I spent all of December in so much pain that I snarled and snapped and slept exclusively on my left side because my right side was broken. Blurred and sore. My own eye hurt me. The light. Sleeping. Sleeping hurt me. I’d wake and be unable to manage my way through the dark. Or wake and be afraid to open my eyes. The pain shining through me.

And then a weird thing happens. You get calm with pain. You climb inside it and sit quietly. You inhabit pain like your childhood home: the place familiar and smaller than you remember.

You test it like a muscle. You stretch your pain. You feel it expand and contract. You fill it with breath. You hold it.

You hold your pain like a child.

Even separate from it, you’re not free.

I won’t tell you it was a gift because it was fucking horrific. I hate uveitis. I still won’t sleep on my right side. Sometimes when I wake in the dark, I’m afraid. I wait to open my eyes.

Then I open them, and the pain becomes a story I tell you from some months ago. Before I knew I could survive it.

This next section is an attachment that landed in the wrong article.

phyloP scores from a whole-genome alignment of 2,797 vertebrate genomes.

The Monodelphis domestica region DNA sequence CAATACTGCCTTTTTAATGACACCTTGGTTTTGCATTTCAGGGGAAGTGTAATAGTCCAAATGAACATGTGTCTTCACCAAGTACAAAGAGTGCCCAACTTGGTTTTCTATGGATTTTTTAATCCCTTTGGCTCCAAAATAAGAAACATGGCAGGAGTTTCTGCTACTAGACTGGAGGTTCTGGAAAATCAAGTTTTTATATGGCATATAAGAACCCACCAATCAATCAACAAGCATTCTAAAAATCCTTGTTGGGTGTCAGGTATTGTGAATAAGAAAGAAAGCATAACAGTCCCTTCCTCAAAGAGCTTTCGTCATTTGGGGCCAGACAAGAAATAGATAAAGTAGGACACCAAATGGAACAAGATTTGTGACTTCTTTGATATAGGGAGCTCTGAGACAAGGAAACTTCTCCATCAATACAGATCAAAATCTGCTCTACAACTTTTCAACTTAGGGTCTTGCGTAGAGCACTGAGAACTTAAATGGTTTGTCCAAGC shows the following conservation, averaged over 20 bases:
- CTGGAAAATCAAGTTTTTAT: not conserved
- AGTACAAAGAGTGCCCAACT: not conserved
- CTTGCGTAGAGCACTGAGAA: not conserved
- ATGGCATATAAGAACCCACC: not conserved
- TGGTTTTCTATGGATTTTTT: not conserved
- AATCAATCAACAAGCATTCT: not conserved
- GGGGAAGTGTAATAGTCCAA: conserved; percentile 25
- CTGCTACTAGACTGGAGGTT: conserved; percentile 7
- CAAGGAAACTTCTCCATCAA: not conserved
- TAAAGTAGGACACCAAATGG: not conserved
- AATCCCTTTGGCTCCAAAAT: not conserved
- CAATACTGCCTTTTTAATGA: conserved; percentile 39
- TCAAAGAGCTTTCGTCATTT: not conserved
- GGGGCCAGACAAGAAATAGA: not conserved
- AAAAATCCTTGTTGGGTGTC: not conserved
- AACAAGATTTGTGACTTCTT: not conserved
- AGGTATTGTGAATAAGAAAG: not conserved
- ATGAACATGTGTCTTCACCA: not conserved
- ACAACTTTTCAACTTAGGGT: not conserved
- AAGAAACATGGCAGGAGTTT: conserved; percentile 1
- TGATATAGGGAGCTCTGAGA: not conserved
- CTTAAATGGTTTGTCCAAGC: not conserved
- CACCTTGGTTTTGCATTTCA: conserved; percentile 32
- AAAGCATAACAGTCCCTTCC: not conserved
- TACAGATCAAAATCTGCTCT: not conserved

I have learned to be tender with it. My injuries at least as noble as my strengths.

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Jill Malone

Jill Malone grew up in a military family, went to German kindergarten, and lived across from a bakery that made gummi bears the size of mice. She has lived on the East Coast and in Hawaii, and for the last seventeen years in Spokane with her son, two dogs, a hedgehog, and a lot of outdoor gear. She looks for any excuse to play guitar. Jill is married to a performance artist and addiction counselor who makes the best risotto on the planet.

Giraffe People is her third novel. Her first novel, Red Audrey and the Roping, was a Lambda finalist and won the third annual Bywater Prize for Fiction. A Field Guide to Deception, her second novel, was a finalist for the Ferro-Grumley, and won the Lambda Literary Award and the Great Northwest Book Festival.